224 F2d 952 General Commodities Corporation v. Hyman-Michaels Company

224 F.2d 952


William H. Heen, Thelma Akana, also known as

Thelma Akana Harrison, and Ernest K.

Kai, Appellants,


HYMAN-MICHAELS COMPANY, a corporation, Appellee.

No. 13625.

United States Court of Appeals Ninth Circuit.

Aug. 15, 1955.

Frederick L. Hewitt, Dudley Harkleroad, San Francisco, Cal., Robert Gray Dodge, Honolulu, Hawaii, for appellants.

Philip S. Ehrlich, Albert A. Axelrod, R. J. Hecht, Irving Rovens, San Francisco, Cal., for appellee.

Before DENMAN, Chief Judge, and HASTIE and CHAMBERS, Circuit Judges.

DENMAN, Chief Judge.

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Heen, Akana and Kai appeal from an order of the district court in a diversity suit, requiring them to submit to arbitration, under 9 U.S.C. § 4, claims against them arising from a contract with Hyman-Michaels, which the latter contends imposed on them a personal liability for the debts of General Commodities Corp.


The appellants had refused to arbitrate and contend, inter alia, that the contract shows on its face that it created no personal liability in them for General Commodities' debts and hence, there being nothing to arbitrate, Hyman-Michaels is not a 'party aggrieved' under 9 U.S.C. 41 by their refusal to become parties to the arbitration.


General Commodities Corporation entered into a contract to sell heavy construction equipment then located in the South Pacific to the Hyman-Michaels Company, the appellee. This contract contained an arbitration clause. Several agreements were later entered into transforming the arrangement into a joint venture to sell or lease the equipment in the United States. These were modifications of the original contract and the arbitration clause continued in force. Hyman-Michaels Company was to manage the operation and make advance payments to General Commodities. The three appellants were officers, directors and stockholders of the latter corporation but then had no liability for its debts.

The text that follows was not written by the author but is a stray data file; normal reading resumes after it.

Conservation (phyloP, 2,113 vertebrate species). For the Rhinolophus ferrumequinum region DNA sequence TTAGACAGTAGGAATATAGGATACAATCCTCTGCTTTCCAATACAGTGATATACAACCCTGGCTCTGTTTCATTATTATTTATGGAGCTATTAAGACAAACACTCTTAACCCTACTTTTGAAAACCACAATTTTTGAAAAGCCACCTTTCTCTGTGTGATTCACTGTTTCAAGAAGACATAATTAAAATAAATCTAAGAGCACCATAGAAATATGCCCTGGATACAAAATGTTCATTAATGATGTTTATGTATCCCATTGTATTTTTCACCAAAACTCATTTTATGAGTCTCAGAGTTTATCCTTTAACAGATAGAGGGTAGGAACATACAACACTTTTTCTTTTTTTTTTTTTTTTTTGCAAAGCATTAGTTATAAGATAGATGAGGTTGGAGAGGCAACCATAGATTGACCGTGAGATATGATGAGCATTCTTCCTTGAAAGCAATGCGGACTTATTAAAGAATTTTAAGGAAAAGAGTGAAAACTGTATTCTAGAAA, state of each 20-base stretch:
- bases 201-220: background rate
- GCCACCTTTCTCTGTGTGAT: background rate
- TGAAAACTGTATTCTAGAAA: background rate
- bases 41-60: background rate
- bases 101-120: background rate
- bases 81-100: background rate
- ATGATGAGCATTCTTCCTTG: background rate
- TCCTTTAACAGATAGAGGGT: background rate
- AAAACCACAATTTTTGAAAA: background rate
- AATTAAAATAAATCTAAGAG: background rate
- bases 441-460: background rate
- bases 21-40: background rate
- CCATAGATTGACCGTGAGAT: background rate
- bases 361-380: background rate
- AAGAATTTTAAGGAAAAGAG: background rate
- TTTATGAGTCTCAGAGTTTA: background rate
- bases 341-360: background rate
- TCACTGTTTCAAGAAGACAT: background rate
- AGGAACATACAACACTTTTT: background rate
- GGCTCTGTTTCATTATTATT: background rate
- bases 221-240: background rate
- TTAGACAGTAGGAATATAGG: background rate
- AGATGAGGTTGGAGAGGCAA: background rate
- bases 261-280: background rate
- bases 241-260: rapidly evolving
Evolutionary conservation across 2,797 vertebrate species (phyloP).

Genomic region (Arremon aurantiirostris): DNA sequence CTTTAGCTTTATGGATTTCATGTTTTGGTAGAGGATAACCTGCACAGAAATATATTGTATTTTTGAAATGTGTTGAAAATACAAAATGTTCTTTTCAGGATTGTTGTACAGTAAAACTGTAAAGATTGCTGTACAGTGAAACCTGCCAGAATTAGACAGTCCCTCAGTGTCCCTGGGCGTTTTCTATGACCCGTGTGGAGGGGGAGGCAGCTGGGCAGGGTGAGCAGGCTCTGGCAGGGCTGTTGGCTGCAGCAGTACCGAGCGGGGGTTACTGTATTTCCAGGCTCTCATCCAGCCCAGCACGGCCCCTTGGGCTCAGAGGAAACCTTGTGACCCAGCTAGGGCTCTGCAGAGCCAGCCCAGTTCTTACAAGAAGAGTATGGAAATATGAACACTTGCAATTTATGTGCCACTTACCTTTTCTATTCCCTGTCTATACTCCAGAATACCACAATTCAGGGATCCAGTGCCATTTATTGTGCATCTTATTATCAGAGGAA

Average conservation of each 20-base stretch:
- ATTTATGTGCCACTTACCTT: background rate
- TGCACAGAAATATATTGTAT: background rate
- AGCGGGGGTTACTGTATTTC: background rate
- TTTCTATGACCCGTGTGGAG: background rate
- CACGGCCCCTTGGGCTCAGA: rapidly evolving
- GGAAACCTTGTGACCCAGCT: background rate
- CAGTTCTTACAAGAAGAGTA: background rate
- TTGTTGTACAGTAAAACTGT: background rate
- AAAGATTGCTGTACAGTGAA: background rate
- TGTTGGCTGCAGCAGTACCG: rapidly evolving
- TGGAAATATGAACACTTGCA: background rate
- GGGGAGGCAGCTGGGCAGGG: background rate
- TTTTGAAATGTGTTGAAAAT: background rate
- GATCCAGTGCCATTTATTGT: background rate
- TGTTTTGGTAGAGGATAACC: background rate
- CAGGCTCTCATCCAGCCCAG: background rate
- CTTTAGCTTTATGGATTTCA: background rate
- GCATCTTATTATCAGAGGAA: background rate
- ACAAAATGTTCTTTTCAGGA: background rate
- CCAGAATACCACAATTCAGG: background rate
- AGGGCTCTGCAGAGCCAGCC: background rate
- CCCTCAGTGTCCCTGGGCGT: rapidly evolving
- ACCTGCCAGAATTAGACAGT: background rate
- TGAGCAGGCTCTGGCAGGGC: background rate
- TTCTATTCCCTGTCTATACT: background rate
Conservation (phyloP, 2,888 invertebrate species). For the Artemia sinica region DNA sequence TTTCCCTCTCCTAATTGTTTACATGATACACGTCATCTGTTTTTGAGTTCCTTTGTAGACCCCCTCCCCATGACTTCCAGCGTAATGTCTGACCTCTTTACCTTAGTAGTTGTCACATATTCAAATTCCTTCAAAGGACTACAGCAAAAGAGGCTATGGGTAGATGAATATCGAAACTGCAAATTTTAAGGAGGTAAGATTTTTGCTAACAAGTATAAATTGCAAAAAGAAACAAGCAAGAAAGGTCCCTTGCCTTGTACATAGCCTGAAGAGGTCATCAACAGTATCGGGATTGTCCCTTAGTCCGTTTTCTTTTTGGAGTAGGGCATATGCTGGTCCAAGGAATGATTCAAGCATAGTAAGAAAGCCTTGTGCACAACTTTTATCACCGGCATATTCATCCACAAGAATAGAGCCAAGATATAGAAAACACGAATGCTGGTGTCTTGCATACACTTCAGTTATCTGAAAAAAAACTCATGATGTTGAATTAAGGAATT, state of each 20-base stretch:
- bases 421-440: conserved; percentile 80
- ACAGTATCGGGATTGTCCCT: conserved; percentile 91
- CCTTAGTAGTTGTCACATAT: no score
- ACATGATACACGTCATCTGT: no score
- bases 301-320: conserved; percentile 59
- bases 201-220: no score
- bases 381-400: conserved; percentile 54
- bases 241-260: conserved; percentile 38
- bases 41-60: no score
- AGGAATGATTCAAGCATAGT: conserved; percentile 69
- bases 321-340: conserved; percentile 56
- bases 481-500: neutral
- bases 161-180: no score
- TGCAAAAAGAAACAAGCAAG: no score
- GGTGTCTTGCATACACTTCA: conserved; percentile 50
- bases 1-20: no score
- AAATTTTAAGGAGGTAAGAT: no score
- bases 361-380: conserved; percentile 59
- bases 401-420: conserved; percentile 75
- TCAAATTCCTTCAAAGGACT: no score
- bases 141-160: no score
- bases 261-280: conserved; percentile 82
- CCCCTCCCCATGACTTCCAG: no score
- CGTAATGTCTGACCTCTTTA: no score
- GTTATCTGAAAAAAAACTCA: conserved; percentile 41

However, before Hyman-Michaels made any such payments, it sent a cablegram to the directors and officers of General Commodities Corporation on June 18, 1948, asking them to bind themselves individually to become obligated to pay the corporate debts. These individuals were by this cablegram requested to cable back to Hyman-Michaels the following undertaking: 'We hereby ratify, confirm and approve all of the terms of said contracts and individually, jointly and severally agree to be bound by all of the provisions thereof. * * *' Appellants did not accept this proposal but on June 18, 1948 sent a cablegram to Hyman-Michaels reading:


'We hereby ratify, confirm and approve all of the terms of said contract and as its officers, stockholders and directors agree to be bound by all of the provisions thereof and will perform all of the terms and conditions that are required to be performed on our part as officers, directors and stockholders of GECOCO so far as they relate to any transaction involving in said contracts stop. It is the meaning of the above that it shall apply only so long as undersigned remain as such officers, directors and stockholdersand if no longer such * * * undersigned agree individually they will not directly or indirectly procure any equipment covered by above contracts for themselves or others.' [ ] (Emphasis added.)2